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mRNA abundance was determined by qRT-PCR as described (Lüders et al., 2017; Patzig et al., 2016a) using corpus callosi dissected from 4 months old male and female mice of the indicated genotypes. mRNA abundance was analyzed in relation to the mean of the standard Ppia, which did not differ between genotypes. Statistical analysis was performed in GraphPad Prism 6.0. Primers were specific for Anln (forward 5‘-ACAATCCAAG GACAAACTTGC, reverse 5‘- GCGTTCCAGG AAAGGCTTA, Sept2 (forward 5‘-TCCTGACTGA TCTCTACCCAGAA, reverse 5‘-AAGCCTCTAT CTGGACAGTTCTTT), Sept4 (forward 5‘-ACTGACTTGT ACCGGGATCG, reverse 5‘-TCTCCACGGT TTGCATGAT), Sept7 (forward 5‘-AGAGGAAGGC AGTATCCTTGG, reverse 5‘-TTTCAAGTCC TGCATATGTGTTC), Sept8 (forward 5‘-CTGAGCCCCG GAGCCTGT, reverse 5‘-CAATCCCAGT TTCGCCCACA), Cdc42 (forward 5‘-GCTGTCAAGT ATGTGGAGTGCT, reverse 5'-GGCTCTTCTT CGGTTCTGG), Rhob (forward 5‘-CAGACTGCCT GACATCTGCT, reverse 5'-GTGCCCACGCT AATTCTCAG) and the standard Ppia (forward 5‘-CACAAACGGT TCCCAGTTTT, reverse 5‘-TTCCCAAAGA CCACATGCTT).

Nerve conduction velocity measurement

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Nerve conduction velocity in the CNS was measured in 6 months old anesthetized male mice in vivo as described (Dibaj et al., 2012; Patzig et al., 2016a).

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Decision letter

  1. Beth Stevens
    Reviewing Editor; Boston Children's Hospital, United States
  2. Gary L Westbrook
    Senior Editor; Vollum Institute, United States
  3. David A Lyons
    Reviewer; University of Edinburgh, United Kingdom
  4. Wendy B Macklin
    Reviewer; University of Colorado Anschutz Medical Campus, United States

In the interests of transparency, eLife includes the editorial decision letter and accompanying author responses. A lightly edited version of the letter sent to the authors after peer review is shown, indicating the most substantive concerns; minor comments are not usually included.

[Editors’ note: minor issues and corrections have not been included, so there is not an accompanying Author response.]

Congratulations, we are pleased to inform you that your article, "Anillin facilitates septin assembly to prevent pathological outfoldings of central nervous system myelin", has been accepted for publication in eLife.

This study represents an important advance on their previous study from these authors, identifying septins as crucial to the maintenance of mature myelin morphology in the CNS, and seems entirely appropriate for publication in eLife as a 'Research Advance' paper. Here, the authors assess the role of the cytoskeletal adaptor anillin in CNS myelination: they convincingly show that anillin is expressed and localized similarly to septin in myelinating glia, and that its disruption leads to very specific effects on myelin maintenance. The authors further demonstrate that anillin appears essential to the localization of septin proteins to myelin itself, which is a key observation central to the premise that anillin is a key regulator of septin assembly for myelin maintenance. Specific reviewer comments are included below.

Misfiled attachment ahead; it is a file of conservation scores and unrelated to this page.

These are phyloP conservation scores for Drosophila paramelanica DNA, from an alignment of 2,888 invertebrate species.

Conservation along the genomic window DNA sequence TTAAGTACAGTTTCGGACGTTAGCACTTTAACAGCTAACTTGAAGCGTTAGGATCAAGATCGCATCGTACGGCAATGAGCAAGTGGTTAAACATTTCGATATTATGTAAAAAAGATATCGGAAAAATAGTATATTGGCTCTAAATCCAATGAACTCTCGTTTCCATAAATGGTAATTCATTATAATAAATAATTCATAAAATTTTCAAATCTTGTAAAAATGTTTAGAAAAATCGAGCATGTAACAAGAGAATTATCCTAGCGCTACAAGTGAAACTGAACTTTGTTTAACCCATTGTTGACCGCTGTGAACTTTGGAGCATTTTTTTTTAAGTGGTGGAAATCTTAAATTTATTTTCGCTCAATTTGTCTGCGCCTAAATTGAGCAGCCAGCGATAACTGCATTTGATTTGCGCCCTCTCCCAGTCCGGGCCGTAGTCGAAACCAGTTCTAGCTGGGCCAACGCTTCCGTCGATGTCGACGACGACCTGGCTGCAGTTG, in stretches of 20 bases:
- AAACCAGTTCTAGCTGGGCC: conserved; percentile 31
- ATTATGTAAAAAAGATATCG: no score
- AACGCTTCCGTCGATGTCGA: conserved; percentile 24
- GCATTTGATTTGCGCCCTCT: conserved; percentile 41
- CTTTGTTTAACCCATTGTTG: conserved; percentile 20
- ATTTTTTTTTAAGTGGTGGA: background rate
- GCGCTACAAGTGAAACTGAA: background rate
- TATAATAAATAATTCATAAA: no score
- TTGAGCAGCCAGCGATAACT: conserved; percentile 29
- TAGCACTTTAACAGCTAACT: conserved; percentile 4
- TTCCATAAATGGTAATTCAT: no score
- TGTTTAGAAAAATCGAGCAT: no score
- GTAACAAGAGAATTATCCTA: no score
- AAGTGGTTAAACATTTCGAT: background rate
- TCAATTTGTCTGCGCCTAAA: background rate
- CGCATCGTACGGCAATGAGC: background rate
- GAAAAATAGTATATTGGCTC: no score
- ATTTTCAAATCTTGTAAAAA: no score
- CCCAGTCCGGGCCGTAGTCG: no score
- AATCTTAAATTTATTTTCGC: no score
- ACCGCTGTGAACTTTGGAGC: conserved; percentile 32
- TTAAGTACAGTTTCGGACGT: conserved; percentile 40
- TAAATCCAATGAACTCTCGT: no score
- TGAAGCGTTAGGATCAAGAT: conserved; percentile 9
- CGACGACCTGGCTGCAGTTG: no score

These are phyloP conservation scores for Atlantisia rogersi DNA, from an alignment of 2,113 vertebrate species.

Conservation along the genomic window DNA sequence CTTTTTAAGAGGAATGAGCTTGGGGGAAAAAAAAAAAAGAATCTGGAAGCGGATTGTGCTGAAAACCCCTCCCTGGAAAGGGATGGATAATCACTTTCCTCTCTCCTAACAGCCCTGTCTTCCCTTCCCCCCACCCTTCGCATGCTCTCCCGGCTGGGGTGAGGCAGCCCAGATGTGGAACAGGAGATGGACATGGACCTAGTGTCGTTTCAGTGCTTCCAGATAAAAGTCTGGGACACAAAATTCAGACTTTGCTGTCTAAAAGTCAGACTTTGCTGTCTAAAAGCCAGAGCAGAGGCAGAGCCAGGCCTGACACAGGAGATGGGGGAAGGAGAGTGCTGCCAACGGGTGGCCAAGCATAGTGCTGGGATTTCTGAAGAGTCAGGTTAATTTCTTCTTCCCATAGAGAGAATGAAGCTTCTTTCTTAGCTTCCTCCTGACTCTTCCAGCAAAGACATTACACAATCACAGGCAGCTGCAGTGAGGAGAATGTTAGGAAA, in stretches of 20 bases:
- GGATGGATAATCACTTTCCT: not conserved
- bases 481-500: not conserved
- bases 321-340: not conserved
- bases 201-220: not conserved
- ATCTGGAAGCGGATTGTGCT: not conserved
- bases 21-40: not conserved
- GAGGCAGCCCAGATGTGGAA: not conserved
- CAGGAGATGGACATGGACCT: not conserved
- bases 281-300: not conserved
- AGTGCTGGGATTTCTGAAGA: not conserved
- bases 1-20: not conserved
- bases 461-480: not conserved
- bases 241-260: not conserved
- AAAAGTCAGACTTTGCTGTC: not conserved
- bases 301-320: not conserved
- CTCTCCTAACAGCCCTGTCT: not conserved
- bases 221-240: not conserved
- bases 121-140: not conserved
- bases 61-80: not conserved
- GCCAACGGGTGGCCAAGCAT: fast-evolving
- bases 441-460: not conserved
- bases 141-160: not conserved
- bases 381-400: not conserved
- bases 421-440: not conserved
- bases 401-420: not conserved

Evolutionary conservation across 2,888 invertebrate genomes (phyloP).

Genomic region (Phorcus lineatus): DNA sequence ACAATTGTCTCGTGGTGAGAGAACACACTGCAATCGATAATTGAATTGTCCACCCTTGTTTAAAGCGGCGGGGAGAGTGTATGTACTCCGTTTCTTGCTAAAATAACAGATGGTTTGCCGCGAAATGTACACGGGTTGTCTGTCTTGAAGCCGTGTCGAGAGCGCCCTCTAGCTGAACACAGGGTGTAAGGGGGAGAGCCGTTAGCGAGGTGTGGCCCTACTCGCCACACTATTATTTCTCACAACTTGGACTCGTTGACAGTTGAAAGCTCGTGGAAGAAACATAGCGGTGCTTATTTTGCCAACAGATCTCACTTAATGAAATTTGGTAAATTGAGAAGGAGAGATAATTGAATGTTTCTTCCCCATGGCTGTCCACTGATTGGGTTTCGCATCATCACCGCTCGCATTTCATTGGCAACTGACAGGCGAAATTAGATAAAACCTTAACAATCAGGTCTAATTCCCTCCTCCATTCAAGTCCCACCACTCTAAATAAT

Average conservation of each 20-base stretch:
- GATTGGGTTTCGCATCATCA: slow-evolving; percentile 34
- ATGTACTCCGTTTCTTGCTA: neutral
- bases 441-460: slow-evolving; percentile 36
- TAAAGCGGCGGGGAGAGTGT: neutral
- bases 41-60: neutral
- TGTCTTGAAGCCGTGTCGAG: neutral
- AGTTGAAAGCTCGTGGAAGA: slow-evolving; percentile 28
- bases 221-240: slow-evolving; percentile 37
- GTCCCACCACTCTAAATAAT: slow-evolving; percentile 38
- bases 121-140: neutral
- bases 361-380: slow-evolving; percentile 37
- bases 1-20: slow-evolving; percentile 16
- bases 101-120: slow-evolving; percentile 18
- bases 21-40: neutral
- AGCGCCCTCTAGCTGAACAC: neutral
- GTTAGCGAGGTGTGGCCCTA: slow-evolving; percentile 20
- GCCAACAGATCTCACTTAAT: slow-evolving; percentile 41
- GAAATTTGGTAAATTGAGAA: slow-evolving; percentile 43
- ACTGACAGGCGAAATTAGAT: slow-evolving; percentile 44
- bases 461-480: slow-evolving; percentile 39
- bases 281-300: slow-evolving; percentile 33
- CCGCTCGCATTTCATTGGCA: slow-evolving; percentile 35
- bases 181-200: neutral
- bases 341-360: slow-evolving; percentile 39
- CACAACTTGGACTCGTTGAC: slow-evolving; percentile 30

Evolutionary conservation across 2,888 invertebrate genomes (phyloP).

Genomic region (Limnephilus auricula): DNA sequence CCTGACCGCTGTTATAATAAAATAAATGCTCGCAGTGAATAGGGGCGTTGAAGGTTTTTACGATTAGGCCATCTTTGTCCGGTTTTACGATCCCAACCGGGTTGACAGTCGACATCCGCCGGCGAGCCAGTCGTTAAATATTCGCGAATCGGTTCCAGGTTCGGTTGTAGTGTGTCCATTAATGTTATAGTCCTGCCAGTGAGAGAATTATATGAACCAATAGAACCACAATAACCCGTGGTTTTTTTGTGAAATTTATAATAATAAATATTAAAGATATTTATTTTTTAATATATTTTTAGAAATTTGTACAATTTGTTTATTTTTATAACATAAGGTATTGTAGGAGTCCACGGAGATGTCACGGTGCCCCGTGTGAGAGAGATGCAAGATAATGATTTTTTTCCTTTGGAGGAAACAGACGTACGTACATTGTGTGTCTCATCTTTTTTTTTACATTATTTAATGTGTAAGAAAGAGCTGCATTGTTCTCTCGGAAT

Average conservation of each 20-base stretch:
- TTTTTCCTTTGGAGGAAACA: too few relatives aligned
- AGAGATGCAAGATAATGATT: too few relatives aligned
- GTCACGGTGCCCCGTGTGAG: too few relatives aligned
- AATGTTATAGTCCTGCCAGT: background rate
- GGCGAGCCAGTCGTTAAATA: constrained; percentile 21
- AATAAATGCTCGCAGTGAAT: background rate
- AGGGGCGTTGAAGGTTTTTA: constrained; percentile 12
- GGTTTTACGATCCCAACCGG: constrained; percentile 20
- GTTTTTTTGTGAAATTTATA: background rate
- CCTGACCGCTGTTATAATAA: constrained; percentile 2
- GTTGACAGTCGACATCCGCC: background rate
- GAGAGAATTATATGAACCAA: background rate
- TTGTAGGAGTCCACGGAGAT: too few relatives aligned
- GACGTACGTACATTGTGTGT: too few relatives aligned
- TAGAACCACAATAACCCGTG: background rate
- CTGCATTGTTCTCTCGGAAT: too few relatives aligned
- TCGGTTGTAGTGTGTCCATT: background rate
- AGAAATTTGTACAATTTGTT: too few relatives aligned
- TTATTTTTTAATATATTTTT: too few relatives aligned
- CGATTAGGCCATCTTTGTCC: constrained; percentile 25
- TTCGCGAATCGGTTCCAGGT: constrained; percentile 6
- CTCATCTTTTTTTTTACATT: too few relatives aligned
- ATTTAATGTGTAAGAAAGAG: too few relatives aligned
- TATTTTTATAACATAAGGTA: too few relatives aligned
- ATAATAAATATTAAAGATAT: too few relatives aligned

Reviewer #1:

"Anillin facilitates septin assembly to prevent pathological outfoldings of central nervous system myelin", by Erwig et al., represents an important advance on their previous study identifying septins as crucial to the maintenance of mature myelin morphology in the central nervous system, and seems entirely appropriate for publication in eLife. In their new study, Erwig et al. assess the role of the cytoskeletal adaptor anillin in CNS myelination: they find that it is expressed and localised similarly to septin in myelinating glia, and that its disruption leads to very specific effects on myelin maintenance, i.e. the formation of myelin outfoldings. The authors further demonstrate that anillin appears essential to the localisation of septin proteins to myelin itself, which is a key observation central to the premise that anillin is a key regulator of septin assembly for myelin maintenance.

The experiments incorporate the generation and analyses of conditional knockout mice, biochemistry, mass spec analyses of myelin, robust assessments of protein localisation over time, detailed electron microscopic assessments of myelination in mutants, electrophysiological assessments of function, and 3D electron microscopy-based reconstructions of outfolding pathologies. The core analyses are carried out to the absolute highest standard, the presentation is clear, and the conclusions drawn entirely in line with the data, and further supported by additional controls, e.g. that dysregulation of nodes of Ranvier may contribute to conduction impairments.